Not really when you think about the revenue that comes from the big sports that fund programs that operate in the red every year. 

There aren't a lot of Penn States.

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5 hours ago, Jetscode1 said:

I would not have standing.  Eventually, the rule sounds like bullsh*t if not illegal.  Didn't that rule exist in the NBA but they made an exception for Lebron James?  

The rule was put into effect in July 2005.  2 years after LeBron was drafted out of HS. 

It's a terrible rule, for sure. 

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5 hours ago, sec101row23 said:

Actually Title IX won’t interfere with the name, image and likeness compensation.  Since all college athletes would have the ability and opportunity to profit off of their NIL, it would actually fall in line with Title IX.   Title IX was more about providing equal opportunities to woman athletes.   It made provisions so that there were near equal number of men’s and woman’s programs at these schools.   

Well, that has to reflect the student body's makeup as well.  At my alma mater, UNCW, there's a heavy girl:guy ratio.  Something like 60-65 % of enrolled students are women.  So the scholarship ratio has to match that.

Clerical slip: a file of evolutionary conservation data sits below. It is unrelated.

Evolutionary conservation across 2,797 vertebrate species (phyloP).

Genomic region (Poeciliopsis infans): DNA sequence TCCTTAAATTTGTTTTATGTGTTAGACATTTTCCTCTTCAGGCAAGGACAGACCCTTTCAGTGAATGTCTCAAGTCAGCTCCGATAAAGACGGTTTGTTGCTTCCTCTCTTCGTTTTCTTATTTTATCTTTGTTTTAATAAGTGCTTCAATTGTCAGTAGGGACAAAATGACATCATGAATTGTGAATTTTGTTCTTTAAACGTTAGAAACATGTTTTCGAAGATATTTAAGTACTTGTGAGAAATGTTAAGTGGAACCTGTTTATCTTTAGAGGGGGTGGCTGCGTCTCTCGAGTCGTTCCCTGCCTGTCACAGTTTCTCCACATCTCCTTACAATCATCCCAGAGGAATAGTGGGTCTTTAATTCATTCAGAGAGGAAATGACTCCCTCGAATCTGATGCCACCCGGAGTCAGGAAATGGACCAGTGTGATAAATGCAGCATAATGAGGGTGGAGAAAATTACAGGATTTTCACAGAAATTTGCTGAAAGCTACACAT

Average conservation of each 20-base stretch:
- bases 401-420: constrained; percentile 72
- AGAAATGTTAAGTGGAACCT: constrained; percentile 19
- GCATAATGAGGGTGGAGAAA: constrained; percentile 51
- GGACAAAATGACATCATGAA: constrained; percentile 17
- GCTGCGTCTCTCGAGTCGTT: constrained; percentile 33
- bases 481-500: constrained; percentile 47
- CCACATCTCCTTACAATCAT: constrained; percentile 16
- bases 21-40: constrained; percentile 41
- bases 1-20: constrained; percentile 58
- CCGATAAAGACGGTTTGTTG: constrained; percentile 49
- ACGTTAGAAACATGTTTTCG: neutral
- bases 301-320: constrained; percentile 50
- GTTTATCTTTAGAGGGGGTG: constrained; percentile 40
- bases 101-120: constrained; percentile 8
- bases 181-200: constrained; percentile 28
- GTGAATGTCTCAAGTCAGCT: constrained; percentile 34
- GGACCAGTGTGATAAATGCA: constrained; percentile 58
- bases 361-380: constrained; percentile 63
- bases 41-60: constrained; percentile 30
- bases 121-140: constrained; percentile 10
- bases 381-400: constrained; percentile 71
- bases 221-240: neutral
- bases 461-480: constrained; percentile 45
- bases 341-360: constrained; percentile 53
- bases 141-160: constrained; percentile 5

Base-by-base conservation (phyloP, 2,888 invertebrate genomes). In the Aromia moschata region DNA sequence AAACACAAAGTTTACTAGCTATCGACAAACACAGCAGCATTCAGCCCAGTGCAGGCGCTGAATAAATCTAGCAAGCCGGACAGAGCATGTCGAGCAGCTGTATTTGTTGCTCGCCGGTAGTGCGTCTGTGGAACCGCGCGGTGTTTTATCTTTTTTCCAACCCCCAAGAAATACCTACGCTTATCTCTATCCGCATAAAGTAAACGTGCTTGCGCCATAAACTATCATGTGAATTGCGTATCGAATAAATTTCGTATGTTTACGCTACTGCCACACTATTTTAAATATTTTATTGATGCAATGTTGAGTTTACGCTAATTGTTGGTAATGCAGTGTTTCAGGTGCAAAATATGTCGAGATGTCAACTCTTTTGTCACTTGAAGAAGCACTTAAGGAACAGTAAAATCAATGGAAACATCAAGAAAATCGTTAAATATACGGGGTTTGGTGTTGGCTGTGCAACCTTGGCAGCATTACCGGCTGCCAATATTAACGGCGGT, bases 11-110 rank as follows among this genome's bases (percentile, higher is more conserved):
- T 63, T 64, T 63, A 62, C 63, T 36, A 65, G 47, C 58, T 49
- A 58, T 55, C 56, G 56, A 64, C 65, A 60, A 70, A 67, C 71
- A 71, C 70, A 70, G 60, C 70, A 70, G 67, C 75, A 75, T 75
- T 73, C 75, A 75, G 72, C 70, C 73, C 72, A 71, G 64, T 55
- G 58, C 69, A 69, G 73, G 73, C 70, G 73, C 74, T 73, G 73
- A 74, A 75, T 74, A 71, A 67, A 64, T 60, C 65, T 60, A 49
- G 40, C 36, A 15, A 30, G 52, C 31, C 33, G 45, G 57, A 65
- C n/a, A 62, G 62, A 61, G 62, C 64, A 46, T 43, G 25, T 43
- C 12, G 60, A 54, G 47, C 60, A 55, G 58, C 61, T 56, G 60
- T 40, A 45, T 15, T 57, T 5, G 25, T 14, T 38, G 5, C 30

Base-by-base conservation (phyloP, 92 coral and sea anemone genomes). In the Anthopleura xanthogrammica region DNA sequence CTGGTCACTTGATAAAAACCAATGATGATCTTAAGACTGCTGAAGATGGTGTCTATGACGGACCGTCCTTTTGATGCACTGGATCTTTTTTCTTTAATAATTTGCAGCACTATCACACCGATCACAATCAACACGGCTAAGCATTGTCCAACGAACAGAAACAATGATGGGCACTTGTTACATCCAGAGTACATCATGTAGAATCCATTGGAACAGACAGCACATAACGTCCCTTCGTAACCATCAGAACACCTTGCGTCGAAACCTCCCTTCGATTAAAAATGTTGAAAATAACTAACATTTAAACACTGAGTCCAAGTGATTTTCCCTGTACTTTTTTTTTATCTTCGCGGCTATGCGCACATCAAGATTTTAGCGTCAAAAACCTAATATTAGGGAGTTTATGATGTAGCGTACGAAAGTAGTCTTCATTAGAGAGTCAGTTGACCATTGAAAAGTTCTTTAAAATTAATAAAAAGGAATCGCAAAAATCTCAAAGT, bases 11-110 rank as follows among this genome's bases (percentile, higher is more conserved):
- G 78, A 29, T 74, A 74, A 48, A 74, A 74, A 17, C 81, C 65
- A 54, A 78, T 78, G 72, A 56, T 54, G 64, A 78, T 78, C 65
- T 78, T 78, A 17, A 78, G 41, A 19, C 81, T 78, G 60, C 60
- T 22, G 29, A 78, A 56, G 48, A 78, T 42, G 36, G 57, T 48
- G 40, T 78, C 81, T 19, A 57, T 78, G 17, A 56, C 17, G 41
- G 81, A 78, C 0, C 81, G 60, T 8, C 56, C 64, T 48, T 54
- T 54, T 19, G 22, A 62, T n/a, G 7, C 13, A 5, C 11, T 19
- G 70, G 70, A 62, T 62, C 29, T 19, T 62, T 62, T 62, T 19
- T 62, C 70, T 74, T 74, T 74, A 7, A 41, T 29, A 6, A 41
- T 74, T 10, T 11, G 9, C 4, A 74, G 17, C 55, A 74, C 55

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12 minutes ago, Jetscode1 said:

Can we get into the hands of players versus the college administrators?

I certainly hope so.  The SCOTUS decision is certainly the start of that process.  

I just hope not too many of the "little guys" are hurt too badly in the end.  They need to be protected from the NCAA/administrators, who will almost certainly use this opportunity to "punish" the smaller schools/programs to protect their interests and make up for losses like these if protections aren't put in place.

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20 minutes ago, Jetsfan80 said:

Well, that has to reflect the student body's makeup as well.  At my alma mater, UNCW, there's a heavy girl:guy ratio.  Something like 60-65 % of enrolled students are women.  So the scholarship ratio has to match that.  

I'm not so up on Title IX's ins & outs myself, and definitely don't want to get into a thing over it on this board. The obvious difference that I'm confident Title IX conveniently ignores is the vastly unequal revenues that certain sports account for at each school.